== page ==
# Wednesday, 18 November 2009

I found this question on the ASP.NET forums. The member asking this question already knew that the collections were Cookies, Form, Servervariables and Querystring but wanted to know the exact order. Well I got curious but instead of making a dedicated test project I opened up Reflector. Looking up the HttpRequest class’ indexer gave me this code:

public string this[string key]
{
    get
    {
        string str = this.QueryString[key];
        if (str != null)
        {
            return str;
        }
        str = this.Form[key];
        if (str != null)
        {
            return str;
        }
        HttpCookie cookie = this.Cookies[key];
        if (cookie != null)
        {
            return cookie.Value;
        }
        str = this.ServerVariables[key];
        if (str != null)
        {
            return str;
        }
        return null;
    }
}

 

It’s on the other hand always better to directly call the most specific collection directly. This avoids getting strange things in your code like expecting a key in the Form collection and getting the same key from the QueryString collection which could have a different, or none at all, value than what you expect. Fun debugging sessions follow after that…

Grz, Kris.

Wednesday, 18 November 2009 05:02:00 (GMT Standard Time, UTC+00:00)  #    Disclaimer  |  Comments [0]  | 
# Sunday, 07 June 2009

The first time I encountered .NET Reflector was at Techdays Belgium in 2003 during a session. I got interested in this valuable tool and used it ever since for disassembling .NET assemblies to code and take a look at the inner workings. If you haven’t downloaded it already then you can grab it here.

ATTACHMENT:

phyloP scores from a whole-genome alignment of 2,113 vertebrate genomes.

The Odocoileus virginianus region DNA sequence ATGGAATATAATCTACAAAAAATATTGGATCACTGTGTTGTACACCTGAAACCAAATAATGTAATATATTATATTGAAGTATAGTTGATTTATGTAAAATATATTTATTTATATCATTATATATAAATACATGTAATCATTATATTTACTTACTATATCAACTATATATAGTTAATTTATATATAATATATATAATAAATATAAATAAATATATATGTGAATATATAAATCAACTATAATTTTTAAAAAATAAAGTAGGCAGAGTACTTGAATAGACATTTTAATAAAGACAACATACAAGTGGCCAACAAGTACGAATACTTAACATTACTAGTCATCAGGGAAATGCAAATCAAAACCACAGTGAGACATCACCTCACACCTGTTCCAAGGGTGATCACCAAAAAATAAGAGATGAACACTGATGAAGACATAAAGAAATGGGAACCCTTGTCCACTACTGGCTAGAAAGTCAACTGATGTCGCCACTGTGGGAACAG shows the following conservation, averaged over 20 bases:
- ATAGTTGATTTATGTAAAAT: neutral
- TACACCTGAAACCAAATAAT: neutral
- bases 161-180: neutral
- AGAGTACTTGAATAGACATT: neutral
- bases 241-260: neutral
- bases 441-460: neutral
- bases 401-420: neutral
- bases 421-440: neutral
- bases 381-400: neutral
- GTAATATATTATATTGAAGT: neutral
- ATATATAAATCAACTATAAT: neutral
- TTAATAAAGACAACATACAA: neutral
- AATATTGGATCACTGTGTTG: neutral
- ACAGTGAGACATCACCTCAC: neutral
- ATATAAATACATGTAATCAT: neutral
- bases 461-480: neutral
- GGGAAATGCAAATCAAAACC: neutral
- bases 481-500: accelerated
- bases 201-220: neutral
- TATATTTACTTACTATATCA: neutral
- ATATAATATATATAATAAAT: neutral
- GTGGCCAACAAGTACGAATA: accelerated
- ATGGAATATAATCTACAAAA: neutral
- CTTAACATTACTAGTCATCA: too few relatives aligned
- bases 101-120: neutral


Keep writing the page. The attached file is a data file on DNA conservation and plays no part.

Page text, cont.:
A little known fact is that one can also extract embedded resources with this marvelous tool. When you simply open .NET reflector like in figure 1 you can navigate in the treeview to System.Web > Resources.

reflector01 
Figure 1: .NET Reflector assemblies overview

Then scroll down until you find the resource with the name WebUIValidation.js. Right click on it and select Save As… like in figure 2:

reflector02
Figure 2: Save the resource.

After this action a Filesavedialog window will open so you can save the resource to disk.

 

Also be sure to check out this demo movie from Redgate itself which shows some nice standard features if you’re not used to working with the product.

Grz, Kris.

Sunday, 07 June 2009 22:55:00 (GMT Daylight Time, UTC+01:00)  #    Disclaimer  |  Comments [1]  |